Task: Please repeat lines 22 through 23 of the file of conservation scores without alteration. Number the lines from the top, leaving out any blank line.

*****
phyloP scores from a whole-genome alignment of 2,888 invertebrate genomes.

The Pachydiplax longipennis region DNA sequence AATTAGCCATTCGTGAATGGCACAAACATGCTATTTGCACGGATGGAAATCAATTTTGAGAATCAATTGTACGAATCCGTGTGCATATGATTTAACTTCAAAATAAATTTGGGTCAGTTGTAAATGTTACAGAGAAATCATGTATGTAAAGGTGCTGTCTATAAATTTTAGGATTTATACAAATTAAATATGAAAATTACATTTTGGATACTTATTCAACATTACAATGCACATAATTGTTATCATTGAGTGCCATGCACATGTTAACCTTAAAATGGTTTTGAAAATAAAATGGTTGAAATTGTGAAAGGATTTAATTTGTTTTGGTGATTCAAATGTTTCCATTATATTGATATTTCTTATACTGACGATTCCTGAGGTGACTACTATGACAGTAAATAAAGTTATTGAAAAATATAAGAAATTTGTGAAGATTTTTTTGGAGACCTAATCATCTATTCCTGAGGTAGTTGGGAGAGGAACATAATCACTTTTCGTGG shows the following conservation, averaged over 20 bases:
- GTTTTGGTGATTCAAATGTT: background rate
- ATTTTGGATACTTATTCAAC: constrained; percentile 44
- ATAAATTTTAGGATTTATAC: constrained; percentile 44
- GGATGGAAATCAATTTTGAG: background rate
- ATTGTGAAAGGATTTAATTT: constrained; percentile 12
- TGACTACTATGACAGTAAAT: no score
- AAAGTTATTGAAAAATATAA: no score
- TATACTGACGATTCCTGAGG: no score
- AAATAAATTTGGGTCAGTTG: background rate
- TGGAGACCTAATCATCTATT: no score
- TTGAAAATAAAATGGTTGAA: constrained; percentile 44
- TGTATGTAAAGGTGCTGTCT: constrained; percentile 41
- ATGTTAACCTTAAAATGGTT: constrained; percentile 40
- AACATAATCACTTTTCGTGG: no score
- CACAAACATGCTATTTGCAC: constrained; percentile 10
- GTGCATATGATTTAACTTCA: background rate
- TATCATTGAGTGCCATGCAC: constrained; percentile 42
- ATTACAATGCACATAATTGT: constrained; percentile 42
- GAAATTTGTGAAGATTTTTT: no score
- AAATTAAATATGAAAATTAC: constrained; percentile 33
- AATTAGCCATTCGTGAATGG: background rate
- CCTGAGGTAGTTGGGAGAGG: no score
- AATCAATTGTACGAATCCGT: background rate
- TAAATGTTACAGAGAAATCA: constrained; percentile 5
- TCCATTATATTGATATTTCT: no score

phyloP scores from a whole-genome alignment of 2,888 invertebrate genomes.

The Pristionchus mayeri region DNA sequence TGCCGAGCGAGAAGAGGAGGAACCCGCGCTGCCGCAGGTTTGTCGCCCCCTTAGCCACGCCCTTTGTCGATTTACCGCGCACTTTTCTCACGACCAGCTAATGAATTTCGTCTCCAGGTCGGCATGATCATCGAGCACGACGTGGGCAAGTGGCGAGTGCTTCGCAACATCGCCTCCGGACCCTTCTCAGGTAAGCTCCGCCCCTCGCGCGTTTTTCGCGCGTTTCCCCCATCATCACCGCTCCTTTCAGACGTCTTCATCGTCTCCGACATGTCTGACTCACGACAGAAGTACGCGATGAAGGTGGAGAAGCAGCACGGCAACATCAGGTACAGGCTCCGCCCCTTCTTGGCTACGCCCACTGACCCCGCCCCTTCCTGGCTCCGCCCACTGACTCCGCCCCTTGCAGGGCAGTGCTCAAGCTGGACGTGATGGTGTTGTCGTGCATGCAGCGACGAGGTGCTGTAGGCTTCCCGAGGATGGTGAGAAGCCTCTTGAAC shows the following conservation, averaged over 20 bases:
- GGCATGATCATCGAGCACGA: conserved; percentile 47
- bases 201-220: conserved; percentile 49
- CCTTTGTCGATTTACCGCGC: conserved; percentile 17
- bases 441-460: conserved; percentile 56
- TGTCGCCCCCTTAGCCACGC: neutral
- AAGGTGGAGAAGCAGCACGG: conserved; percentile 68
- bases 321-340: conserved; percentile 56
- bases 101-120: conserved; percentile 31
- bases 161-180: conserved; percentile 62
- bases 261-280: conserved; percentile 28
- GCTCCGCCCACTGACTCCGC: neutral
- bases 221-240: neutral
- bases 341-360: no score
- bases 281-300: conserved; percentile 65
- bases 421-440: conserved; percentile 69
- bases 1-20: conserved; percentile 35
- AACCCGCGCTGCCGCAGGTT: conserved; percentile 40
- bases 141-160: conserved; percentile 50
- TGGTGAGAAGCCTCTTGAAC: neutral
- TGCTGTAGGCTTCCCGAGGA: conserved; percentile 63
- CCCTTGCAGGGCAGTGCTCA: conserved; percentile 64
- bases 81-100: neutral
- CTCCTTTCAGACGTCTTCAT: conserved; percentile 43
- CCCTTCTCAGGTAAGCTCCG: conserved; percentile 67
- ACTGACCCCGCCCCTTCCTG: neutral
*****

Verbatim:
- AAATTAAATATGAAAATTAC: constrained; percentile 33
- AATTAGCCATTCGTGAATGG: background rate